Something is rotten in the state of Denmark

By Mary Ellen Dakin
Revere High School
Revere, MA 02151


In literature as in life, even the most heroic characters are flawed, and must struggle against their own weaknesses to achieve good. In this scene from Hamlet, the Ghost will beckon his son to confront the moral corruption that has destroyed him, and that threatens to engulf the prince. In this lesson, students will reflect upon the power of corruption in Hamlet’s world and in their own, and will discover variations in Shakespeare’s text that influence both the characterization of Hamlet and the complexity of the dual themes of evil and redemption.

Goals: To understand the essential ideas in Hamlet’s speech through an analysis of his language; to question, listen, and contribute to ideas in group discussion; to compare textual variations and assess their impact on characterization and theme; to compare and contrast several film performances, with sensitivity to film’s verbal and nonverbal techniques.

Skills: critical thinking, collaborative learning, close reading, and language analysis.

How long: 1-2 class periods.

Suggested grade level: 9-12.


1. Review / preview: Ask students to explain Marcellus’s observation about rot in Denmark, spoken at the end of 1.4, in relation to what they know so far about the plot and characters in the play. Tell students that this simple line also expresses one of the play’s major themes, and this is what the lesson today will explore.

2. Unlocking the language: Assign parts and read aloud from line 1 to 41, stopping at Enter Ghost. After the first reading, instruct students to underline words they do not understand. Because students need to pay close attention to Hamlet’s speech (l.4.15-41), direct them to the explanatory notes that accompany the text in the Folger edition. Tell students that for now, they should limit their discussion of text to the meanings of individual words rather than whole sentences.

3. Getting at theme through language analysis: Write on the board or display on the overhead:

"The dram of evil

Doth all the noble substance of a doubt

To his own scandal."

Read aloud, several times, in several voices.

Perform a demonstration for the class: using a glass of water and an eyedropper, release red food coloring into the glass, speaking Hamlet’s lines as you do so. Ask students to think about what the demonstration might have to do with the words.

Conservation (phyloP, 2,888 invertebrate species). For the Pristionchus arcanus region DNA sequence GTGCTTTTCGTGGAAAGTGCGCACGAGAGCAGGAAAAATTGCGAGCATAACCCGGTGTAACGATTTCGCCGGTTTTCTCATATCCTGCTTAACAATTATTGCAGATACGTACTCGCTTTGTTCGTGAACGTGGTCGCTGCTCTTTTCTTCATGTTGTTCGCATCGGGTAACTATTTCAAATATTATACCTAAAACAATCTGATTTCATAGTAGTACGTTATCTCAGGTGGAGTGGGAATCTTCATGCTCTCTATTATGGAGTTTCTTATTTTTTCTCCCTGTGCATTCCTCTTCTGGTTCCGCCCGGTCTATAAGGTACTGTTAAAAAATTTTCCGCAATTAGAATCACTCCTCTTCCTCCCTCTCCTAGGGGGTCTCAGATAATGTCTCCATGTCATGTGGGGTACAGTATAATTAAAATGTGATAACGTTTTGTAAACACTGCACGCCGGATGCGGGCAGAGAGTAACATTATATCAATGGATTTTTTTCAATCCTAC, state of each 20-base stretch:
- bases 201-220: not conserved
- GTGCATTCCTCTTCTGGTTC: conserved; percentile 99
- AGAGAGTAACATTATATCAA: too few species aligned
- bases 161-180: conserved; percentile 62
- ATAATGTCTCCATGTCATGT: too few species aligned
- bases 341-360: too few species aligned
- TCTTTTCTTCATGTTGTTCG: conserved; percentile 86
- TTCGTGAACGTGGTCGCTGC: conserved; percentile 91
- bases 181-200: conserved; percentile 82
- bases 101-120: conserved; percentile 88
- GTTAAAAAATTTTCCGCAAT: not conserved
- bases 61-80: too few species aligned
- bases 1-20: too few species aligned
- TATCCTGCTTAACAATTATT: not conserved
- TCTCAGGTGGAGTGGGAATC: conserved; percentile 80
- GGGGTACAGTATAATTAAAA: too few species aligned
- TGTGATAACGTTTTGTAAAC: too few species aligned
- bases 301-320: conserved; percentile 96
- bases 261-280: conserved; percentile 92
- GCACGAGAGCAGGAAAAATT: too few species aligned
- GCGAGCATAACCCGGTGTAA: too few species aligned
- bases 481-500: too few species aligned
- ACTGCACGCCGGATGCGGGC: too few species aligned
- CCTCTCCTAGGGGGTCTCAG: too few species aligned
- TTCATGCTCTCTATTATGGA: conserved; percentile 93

Another method of unlocking the language in this line may be to ask students to identify the nouns and adjectives they know. Underline those. You may get a sort of telegram that reads, "evil / noble substance / doubt / scandal." Point out that a "dram" means a small amount of something.

Again, ask students to link the water glass demonstration with the words. What is Hamlet saying about evil?

Ask students to think about other ways of showing the idea in these lines. (Some possible suggestions might include a worm in an apple, a tumor/alcohol/ drug in the body.) Tell students that they are making metaphors and using imagery. (Briefly review the terms.)

Finally, tell them they have created images of the nature of corruption, a key idea in this scene and in this play.

4. Getting at theme through reflection, writing, and discussion: To encourage reflection and to enrich the classroom conversation, give students two minutes to respond in writing to this prompt:

Do you agree that a small amount of evil is enough to corrupt something good?

We all have flaws and weaknesses: Are we doomed to failure because of them?

Begin by reading your own response. Encourage students to read theirs aloud or to respond to the thoughts of their peers.

It may be the case that in this classroom conversation, some of your students may have rejected or modified Hamlet’s thoughts, which is actually a perfect transition to the next part of the lesson.


5. Comparative reading of textual variants: Ask students to scan Hamlet’s speech (l.4.15-41) for words, phrases, or lines that soften the harsh message of evil and corruption and convey a more hopeful, forgiving tone. For example, students may select lines 28-29, "As in their birth (wherein they are not guilty, Since nature cannot choose his origin)." Less able students may be encouraged to string together words with positive connotations, such as "our achievements…performed at the height…virtues…pure as grace."

Tell students that as they continue to read Hamlet, a revenge play, they will need to watch what happens to forgiveness in this play.

Visit the Ramparts Reading Room with your students in search of Hamlet’s speech. You will find that the speech you just studied is only in the Second Quarto!

Using the First Quarto text, ask a student to read aloud from Horatio’s question (1.4.14) to Enter the Ghost (1.4.42). Then refer students to the Second Quarto, where Horatio’s question can be found at (1.4.14), to Enter Ghost at (1.4.42). Have them read for comparison.

Ask students how the omission of so much of Hamlet’s speech affects the scene. What is gained? What is lost? (Students may note that while the plot speeds more efficiently toward the Ghost’s dramatic entrance, Hamlet seems less thoughtful or less complicated.)

Extending the lesson: Independently or during the next class period, send students to the Hamlet on the Ramparts site to view art and production stills for the 1.4 stage direction, "Enter Ghost." Just as students analyzed texts for the themes of revenge and forgiveness, now they can collect, compare, and analyze images for such elements as mood, imagery, and symbolism.


Full Text of Hamlet 1.4 - 1.5

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